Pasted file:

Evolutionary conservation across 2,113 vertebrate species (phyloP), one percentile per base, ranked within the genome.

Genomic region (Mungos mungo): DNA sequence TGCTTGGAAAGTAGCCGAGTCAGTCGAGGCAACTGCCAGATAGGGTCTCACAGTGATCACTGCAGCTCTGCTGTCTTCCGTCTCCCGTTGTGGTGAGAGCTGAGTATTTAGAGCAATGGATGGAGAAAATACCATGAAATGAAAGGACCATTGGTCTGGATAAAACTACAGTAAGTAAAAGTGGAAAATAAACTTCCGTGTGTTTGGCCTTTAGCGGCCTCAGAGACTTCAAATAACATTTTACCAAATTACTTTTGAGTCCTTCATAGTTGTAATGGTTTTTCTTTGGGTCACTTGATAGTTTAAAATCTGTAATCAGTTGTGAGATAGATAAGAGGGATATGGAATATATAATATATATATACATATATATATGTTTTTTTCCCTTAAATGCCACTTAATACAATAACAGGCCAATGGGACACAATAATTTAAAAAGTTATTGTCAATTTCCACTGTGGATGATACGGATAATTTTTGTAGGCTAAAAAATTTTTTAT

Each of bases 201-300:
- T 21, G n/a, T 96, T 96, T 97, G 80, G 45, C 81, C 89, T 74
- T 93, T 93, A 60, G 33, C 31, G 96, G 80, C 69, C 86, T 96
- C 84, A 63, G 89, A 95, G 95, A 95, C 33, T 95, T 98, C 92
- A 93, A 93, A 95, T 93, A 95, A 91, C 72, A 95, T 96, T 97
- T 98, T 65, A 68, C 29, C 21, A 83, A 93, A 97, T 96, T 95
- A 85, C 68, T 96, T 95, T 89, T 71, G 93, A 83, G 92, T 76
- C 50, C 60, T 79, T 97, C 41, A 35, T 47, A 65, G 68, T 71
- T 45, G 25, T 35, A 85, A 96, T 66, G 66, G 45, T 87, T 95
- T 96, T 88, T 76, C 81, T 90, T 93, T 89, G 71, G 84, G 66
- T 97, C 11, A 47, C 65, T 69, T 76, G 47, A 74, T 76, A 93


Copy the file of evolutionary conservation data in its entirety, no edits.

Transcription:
Evolutionary conservation across 2,113 vertebrate species (phyloP), one percentile per base, ranked within the genome.

Genomic region (Mungos mungo): DNA sequence TGCTTGGAAAGTAGCCGAGTCAGTCGAGGCAACTGCCAGATAGGGTCTCACAGTGATCACTGCAGCTCTGCTGTCTTCCGTCTCCCGTTGTGGTGAGAGCTGAGTATTTAGAGCAATGGATGGAGAAAATACCATGAAATGAAAGGACCATTGGTCTGGATAAAACTACAGTAAGTAAAAGTGGAAAATAAACTTCCGTGTGTTTGGCCTTTAGCGGCCTCAGAGACTTCAAATAACATTTTACCAAATTACTTTTGAGTCCTTCATAGTTGTAATGGTTTTTCTTTGGGTCACTTGATAGTTTAAAATCTGTAATCAGTTGTGAGATAGATAAGAGGGATATGGAATATATAATATATATATACATATATATATGTTTTTTTCCCTTAAATGCCACTTAATACAATAACAGGCCAATGGGACACAATAATTTAAAAAGTTATTGTCAATTTCCACTGTGGATGATACGGATAATTTTTGTAGGCTAAAAAATTTTTTAT

Each of bases 201-300:
- T 21, G n/a, T 96, T 96, T 97, G 80, G 45, C 81, C 89, T 74
- T 93, T 93, A 60, G 33, C 31, G 96, G 80, C 69, C 86, T 96
- C 84, A 63, G 89, A 95, G 95, A 95, C 33, T 95, T 98, C 92
- A 93, A 93, A 95, T 93, A 95, A 91, C 72, A 95, T 96, T 97
- T 98, T 65, A 68, C 29, C 21, A 83, A 93, A 97, T 96, T 95
- A 85, C 68, T 96, T 95, T 89, T 71, G 93, A 83, G 92, T 76
- C 50, C 60, T 79, T 97, C 41, A 35, T 47, A 65, G 68, T 71
- T 45, G 25, T 35, A 85, A 96, T 66, G 66, G 45, T 87, T 95
- T 96, T 88, T 76, C 81, T 90, T 93, T 89, G 71, G 84, G 66
- T 97, C 11, A 47, C 65, T 69, T 76, G 47, A 74, T 76, A 93